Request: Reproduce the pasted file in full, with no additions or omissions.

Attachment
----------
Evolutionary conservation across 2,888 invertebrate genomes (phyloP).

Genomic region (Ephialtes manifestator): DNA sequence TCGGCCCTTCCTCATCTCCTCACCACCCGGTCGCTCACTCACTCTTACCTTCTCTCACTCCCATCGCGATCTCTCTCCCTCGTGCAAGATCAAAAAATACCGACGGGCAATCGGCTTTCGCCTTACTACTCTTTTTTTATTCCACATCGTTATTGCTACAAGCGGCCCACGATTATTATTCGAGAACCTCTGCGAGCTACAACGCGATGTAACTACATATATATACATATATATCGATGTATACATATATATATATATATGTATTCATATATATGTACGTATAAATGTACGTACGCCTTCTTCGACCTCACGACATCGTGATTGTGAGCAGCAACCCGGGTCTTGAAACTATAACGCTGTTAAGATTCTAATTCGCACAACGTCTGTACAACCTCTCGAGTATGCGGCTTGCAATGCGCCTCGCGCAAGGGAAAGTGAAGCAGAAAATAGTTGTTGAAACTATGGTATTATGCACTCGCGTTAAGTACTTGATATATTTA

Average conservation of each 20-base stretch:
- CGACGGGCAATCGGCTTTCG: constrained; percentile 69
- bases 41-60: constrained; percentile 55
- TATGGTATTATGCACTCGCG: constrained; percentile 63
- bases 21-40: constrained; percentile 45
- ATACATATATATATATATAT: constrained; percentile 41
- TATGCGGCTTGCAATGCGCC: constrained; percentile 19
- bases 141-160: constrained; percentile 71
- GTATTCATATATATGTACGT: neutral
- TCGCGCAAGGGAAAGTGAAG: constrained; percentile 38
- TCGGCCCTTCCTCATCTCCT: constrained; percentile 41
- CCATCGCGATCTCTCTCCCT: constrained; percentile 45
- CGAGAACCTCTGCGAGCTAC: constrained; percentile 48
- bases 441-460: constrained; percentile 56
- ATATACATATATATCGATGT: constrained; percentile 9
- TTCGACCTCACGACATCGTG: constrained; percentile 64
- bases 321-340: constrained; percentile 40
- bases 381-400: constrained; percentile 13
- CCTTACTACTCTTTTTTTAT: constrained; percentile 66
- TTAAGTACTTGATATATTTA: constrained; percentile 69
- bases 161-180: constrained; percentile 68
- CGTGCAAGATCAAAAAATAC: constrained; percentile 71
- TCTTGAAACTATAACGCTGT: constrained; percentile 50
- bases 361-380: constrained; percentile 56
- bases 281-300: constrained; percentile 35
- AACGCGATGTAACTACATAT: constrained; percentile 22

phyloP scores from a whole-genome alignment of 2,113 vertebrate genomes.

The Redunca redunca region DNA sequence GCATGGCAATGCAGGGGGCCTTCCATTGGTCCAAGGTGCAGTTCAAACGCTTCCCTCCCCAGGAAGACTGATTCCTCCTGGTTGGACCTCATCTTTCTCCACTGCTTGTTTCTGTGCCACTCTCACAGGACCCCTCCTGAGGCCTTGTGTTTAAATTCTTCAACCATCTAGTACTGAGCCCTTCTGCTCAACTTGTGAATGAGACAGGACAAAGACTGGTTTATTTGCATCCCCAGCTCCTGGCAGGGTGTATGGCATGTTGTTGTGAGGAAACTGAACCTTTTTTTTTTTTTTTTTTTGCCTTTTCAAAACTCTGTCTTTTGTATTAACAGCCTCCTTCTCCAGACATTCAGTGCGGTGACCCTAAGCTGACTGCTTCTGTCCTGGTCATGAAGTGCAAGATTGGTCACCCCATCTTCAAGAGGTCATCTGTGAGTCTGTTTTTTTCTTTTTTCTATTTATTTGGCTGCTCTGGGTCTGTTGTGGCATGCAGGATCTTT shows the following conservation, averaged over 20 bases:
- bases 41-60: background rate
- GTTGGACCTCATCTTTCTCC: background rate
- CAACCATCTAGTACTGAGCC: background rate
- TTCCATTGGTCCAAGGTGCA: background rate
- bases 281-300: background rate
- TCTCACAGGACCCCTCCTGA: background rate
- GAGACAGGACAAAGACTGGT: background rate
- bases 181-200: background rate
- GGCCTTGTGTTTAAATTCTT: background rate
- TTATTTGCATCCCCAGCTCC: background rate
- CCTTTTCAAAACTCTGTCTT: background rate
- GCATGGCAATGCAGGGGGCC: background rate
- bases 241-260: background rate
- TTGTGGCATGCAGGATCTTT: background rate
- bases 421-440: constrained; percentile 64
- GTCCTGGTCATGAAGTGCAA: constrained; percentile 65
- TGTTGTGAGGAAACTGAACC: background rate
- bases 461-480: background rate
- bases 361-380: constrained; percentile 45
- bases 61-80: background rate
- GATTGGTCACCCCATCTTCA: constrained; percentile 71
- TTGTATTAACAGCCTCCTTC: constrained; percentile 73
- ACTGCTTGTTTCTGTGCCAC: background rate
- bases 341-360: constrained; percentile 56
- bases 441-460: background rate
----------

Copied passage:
Evolutionary conservation across 2,888 invertebrate genomes (phyloP).

Genomic region (Ephialtes manifestator): DNA sequence TCGGCCCTTCCTCATCTCCTCACCACCCGGTCGCTCACTCACTCTTACCTTCTCTCACTCCCATCGCGATCTCTCTCCCTCGTGCAAGATCAAAAAATACCGACGGGCAATCGGCTTTCGCCTTACTACTCTTTTTTTATTCCACATCGTTATTGCTACAAGCGGCCCACGATTATTATTCGAGAACCTCTGCGAGCTACAACGCGATGTAACTACATATATATACATATATATCGATGTATACATATATATATATATATGTATTCATATATATGTACGTATAAATGTACGTACGCCTTCTTCGACCTCACGACATCGTGATTGTGAGCAGCAACCCGGGTCTTGAAACTATAACGCTGTTAAGATTCTAATTCGCACAACGTCTGTACAACCTCTCGAGTATGCGGCTTGCAATGCGCCTCGCGCAAGGGAAAGTGAAGCAGAAAATAGTTGTTGAAACTATGGTATTATGCACTCGCGTTAAGTACTTGATATATTTA

Average conservation of each 20-base stretch:
- CGACGGGCAATCGGCTTTCG: constrained; percentile 69
- bases 41-60: constrained; percentile 55
- TATGGTATTATGCACTCGCG: constrained; percentile 63
- bases 21-40: constrained; percentile 45
- ATACATATATATATATATAT: constrained; percentile 41
- TATGCGGCTTGCAATGCGCC: constrained; percentile 19
- bases 141-160: constrained; percentile 71
- GTATTCATATATATGTACGT: neutral
- TCGCGCAAGGGAAAGTGAAG: constrained; percentile 38
- TCGGCCCTTCCTCATCTCCT: constrained; percentile 41
- CCATCGCGATCTCTCTCCCT: constrained; percentile 45
- CGAGAACCTCTGCGAGCTAC: constrained; percentile 48
- bases 441-460: constrained; percentile 56
- ATATACATATATATCGATGT: constrained; percentile 9
- TTCGACCTCACGACATCGTG: constrained; percentile 64
- bases 321-340: constrained; percentile 40
- bases 381-400: constrained; percentile 13
- CCTTACTACTCTTTTTTTAT: constrained; percentile 66
- TTAAGTACTTGATATATTTA: constrained; percentile 69
- bases 161-180: constrained; percentile 68
- CGTGCAAGATCAAAAAATAC: constrained; percentile 71
- TCTTGAAACTATAACGCTGT: constrained; percentile 50
- bases 361-380: constrained; percentile 56
- bases 281-300: constrained; percentile 35
- AACGCGATGTAACTACATAT: constrained; percentile 22

phyloP scores from a whole-genome alignment of 2,113 vertebrate genomes.

The Redunca redunca region DNA sequence GCATGGCAATGCAGGGGGCCTTCCATTGGTCCAAGGTGCAGTTCAAACGCTTCCCTCCCCAGGAAGACTGATTCCTCCTGGTTGGACCTCATCTTTCTCCACTGCTTGTTTCTGTGCCACTCTCACAGGACCCCTCCTGAGGCCTTGTGTTTAAATTCTTCAACCATCTAGTACTGAGCCCTTCTGCTCAACTTGTGAATGAGACAGGACAAAGACTGGTTTATTTGCATCCCCAGCTCCTGGCAGGGTGTATGGCATGTTGTTGTGAGGAAACTGAACCTTTTTTTTTTTTTTTTTTTGCCTTTTCAAAACTCTGTCTTTTGTATTAACAGCCTCCTTCTCCAGACATTCAGTGCGGTGACCCTAAGCTGACTGCTTCTGTCCTGGTCATGAAGTGCAAGATTGGTCACCCCATCTTCAAGAGGTCATCTGTGAGTCTGTTTTTTTCTTTTTTCTATTTATTTGGCTGCTCTGGGTCTGTTGTGGCATGCAGGATCTTT shows the following conservation, averaged over 20 bases:
- bases 41-60: background rate
- GTTGGACCTCATCTTTCTCC: background rate
- CAACCATCTAGTACTGAGCC: background rate
- TTCCATTGGTCCAAGGTGCA: background rate
- bases 281-300: background rate
- TCTCACAGGACCCCTCCTGA: background rate
- GAGACAGGACAAAGACTGGT: background rate
- bases 181-200: background rate
- GGCCTTGTGTTTAAATTCTT: background rate
- TTATTTGCATCCCCAGCTCC: background rate
- CCTTTTCAAAACTCTGTCTT: background rate
- GCATGGCAATGCAGGGGGCC: background rate
- bases 241-260: background rate
- TTGTGGCATGCAGGATCTTT: background rate
- bases 421-440: constrained; percentile 64
- GTCCTGGTCATGAAGTGCAA: constrained; percentile 65
- TGTTGTGAGGAAACTGAACC: background rate
- bases 461-480: background rate
- bases 361-380: constrained; percentile 45
- bases 61-80: background rate
- GATTGGTCACCCCATCTTCA: constrained; percentile 71
- TTGTATTAACAGCCTCCTTC: constrained; percentile 73
- ACTGCTTGTTTCTGTGCCAC: background rate
- bases 341-360: constrained; percentile 56
- bases 441-460: background rate